‘Like all the world’s most horrific complexes, racism is a difficult thing to describe. You may know it very well when you see it, and, if you’re a person of colour, you will see it vividly and often. But, this does not by necessity mean you can trace its historic origins, or plot the way it is likely to adapt over region and time. This labour is one we must demand from our intellectuals—these are the only people with the time to do it. In a new Quarterly Essay The Australian Dream, journalist Stan Grant obliges. He takes the time to chart a part of that horrific complex as it has played out, and continues to play out, in our nation.’
‘What do I have in common with the Jews? I hardly have anything in common with myself.’ —Franz Kafka
Don Watson was recorded in conversation with Paul Barclay at the Brisbane Powerhouse on September 25, 2016.
‘Millions of Americans feel they have been robbed of their birthright. The country's wealth, history and traditions have been subverted or gifted to others. The American future is not theirs. They were losing long before the Great Recession, and since it hit they've lost even more. The greatest country on earth is becoming someone else's: that's if it still is the greatest country. Hell, when did they last win a war? An actual shooting war? Grenada?’
‘Decades of government outsourcing and waves of senior redundancies have left much of the nation's public service unable to provide proper and effective advice to politicians and their voters, say two former Treasury bosses.’
‘The periodic mass axing of public service heads upon the arrival of incoming conservative governments has created a caution in the culture. The bureaucracy has been cowed both by the prospect of being sacked and by a reward system which punishes taking risks.’
David Marr and Sophie Black discuss Bill Shorten and David's latest Quarterly Essay Faction Man at the Wheeler Centre.
Also available to download as a podcast.
‘Journalist David Marr has uncovered new details about Mr Shorten's lesser role in the Rudd return in a Quarterly Essay published on Monday entitled Faction Man.’
‘The Opposition Leader has had plenty of time to show he has what it takes to lead the nation, but has been found wanting.’
‘Most politicians have a deep and insatiable need to be loved, but even among those in his own party Bill Shorten's pursuit of affection can seem a little desperate.’
David Marr in The Drum on the problem with Bill Shorten.
Blood Year by David Kilcullen has been shortlisted for a 2015 Walkley Award.
‘There are no quick solutions to current global conflict. But we risk a regional conflagration in the Middle East if the west doesn’t do more to contain Isis now.’
Read an extract from Quarterly Essay 58 Blood Year online at the Guardian.
‘part history, part enlightened analysis, part commentary, part provocation and part mea culpa’ – The Saturday Paper reviews Blood Year by David Kilcullen.
“Simply put, the Islamic State is, or is on the verge of becoming, what it claims to be: a state.”
Read an extract from QE58: Blood Year by David Kilcullen online at the Sydney Morning Herald.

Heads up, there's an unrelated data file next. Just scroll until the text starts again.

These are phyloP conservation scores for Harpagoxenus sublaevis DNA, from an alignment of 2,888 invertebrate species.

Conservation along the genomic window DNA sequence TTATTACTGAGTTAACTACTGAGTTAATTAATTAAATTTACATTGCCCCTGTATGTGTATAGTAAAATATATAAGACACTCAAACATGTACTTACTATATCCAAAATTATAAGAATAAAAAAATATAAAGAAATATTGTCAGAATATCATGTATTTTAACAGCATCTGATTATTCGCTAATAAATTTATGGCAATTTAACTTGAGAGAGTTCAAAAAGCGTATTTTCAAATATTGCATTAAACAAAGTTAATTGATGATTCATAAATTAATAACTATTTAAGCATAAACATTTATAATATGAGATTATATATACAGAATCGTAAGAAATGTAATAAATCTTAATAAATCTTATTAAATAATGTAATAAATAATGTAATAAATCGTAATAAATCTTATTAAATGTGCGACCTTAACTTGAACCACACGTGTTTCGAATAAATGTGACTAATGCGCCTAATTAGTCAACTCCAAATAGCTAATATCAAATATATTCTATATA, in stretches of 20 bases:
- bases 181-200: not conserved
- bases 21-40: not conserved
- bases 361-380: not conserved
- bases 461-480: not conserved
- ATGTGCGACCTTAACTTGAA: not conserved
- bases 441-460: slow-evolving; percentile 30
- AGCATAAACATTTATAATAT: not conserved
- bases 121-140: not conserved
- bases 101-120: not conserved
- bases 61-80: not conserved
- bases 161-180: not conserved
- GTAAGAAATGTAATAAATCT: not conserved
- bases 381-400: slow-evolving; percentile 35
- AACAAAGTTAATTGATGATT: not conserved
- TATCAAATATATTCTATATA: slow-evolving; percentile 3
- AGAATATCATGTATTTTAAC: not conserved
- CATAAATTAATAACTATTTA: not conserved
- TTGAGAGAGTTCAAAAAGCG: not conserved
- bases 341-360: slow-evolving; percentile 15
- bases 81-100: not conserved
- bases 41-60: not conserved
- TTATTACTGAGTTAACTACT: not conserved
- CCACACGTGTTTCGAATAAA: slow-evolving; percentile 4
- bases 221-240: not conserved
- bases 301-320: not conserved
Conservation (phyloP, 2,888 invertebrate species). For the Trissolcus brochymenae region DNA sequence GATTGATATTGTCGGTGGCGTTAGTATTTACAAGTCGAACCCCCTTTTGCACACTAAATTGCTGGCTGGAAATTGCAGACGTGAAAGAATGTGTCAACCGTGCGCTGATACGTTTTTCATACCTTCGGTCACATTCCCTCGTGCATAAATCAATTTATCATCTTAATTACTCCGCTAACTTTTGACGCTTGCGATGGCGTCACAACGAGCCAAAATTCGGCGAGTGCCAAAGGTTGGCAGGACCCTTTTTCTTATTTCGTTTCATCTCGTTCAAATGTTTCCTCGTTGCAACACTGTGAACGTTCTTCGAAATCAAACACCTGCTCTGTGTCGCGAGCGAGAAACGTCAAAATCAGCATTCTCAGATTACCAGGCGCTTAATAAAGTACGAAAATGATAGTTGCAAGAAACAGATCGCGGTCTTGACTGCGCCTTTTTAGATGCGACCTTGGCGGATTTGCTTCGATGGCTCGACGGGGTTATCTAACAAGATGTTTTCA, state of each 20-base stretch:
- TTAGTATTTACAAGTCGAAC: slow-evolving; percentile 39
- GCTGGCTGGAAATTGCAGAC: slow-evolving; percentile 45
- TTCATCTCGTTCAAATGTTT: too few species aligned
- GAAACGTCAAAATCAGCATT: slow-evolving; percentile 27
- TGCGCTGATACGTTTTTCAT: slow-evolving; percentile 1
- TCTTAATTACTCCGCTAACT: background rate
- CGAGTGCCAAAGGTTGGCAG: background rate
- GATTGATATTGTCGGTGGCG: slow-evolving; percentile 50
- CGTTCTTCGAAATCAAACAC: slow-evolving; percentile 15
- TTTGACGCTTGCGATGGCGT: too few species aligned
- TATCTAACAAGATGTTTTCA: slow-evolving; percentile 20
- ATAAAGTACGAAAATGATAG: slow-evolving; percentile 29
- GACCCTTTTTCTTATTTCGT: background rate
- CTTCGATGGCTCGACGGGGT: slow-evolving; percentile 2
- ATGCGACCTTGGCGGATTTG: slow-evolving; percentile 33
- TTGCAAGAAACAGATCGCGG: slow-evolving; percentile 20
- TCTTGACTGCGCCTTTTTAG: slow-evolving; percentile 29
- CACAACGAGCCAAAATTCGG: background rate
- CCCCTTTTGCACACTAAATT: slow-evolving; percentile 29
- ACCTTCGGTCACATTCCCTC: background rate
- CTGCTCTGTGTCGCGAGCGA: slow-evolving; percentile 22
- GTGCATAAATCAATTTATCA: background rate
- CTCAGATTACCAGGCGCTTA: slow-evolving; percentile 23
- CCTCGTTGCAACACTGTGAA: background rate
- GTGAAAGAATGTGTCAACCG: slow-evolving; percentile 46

Stephen Romei writes in the Australian that Dear Life by Karen Hitchcock “should be required reading for every Australian.”
Quarterly Essay congratulates Paul Toohey on winning the best long feature-writing prize at the Walkley Awards. His essay That Sinking Feeling: Asylum Seekers and the Search for the Indonesian Solution is a powerful and original work of reportage that reveals the lives of asylum seekers and the politics of Australia's response to them.
A Rightful Place: Race, recognition and a more complete Commonwealth by Noel Pearson has been has been hailed as a "pivotal and illuminating contribution to the national debate."
Quarterly Essay 47 Political Animal: The Making of Tony Abbott by David Marr has been shortlisted for the 2013 John Button Prize.
Join us at The Greek Club where Stan Grant speaks about his Quarterly Essay - The Australian Dream: Blood, History and Becoming.
In a landmark essay, Stan Grant writes Indigenous people back into the economic and multicultural history of Australia. This is the fascinating story of how fringe dwellers fought not just to survive, but to prosper. Their legacy is the extraordinary flowering of Indigenous success – cultural, sporting, intellectual and social – that we see today.
Date: 30 November 2016
Venue: The Greek Club, 29 Edmondstone St, West End QLD 4101.
Tickets: $15.00. Please book online.
In Quarterly Essay 64, The Australian dream: blood, history & becoming, Stan Grant takes a deep and passionate look at Indigenous futures, in particular the fraught question of remote communities. Moving beyond simplistic talk of “lifestyle choices,” Grant explores what makes for a sustainable community and life, and then asks: what can we do to instigate change?
The author talk is followed by question time and the opportunity for book signing.
There is seating for 100 people and standing room is available. Seating is on a first come, first served basis. If you have specific accessibility or seating requirements, please contact the library prior to the event.
Date: 1 December 2016
Venue: Stanton Library 234 Miller Street North Sydney New South Wales 2060.
Tickets: This is a free event. Please book online.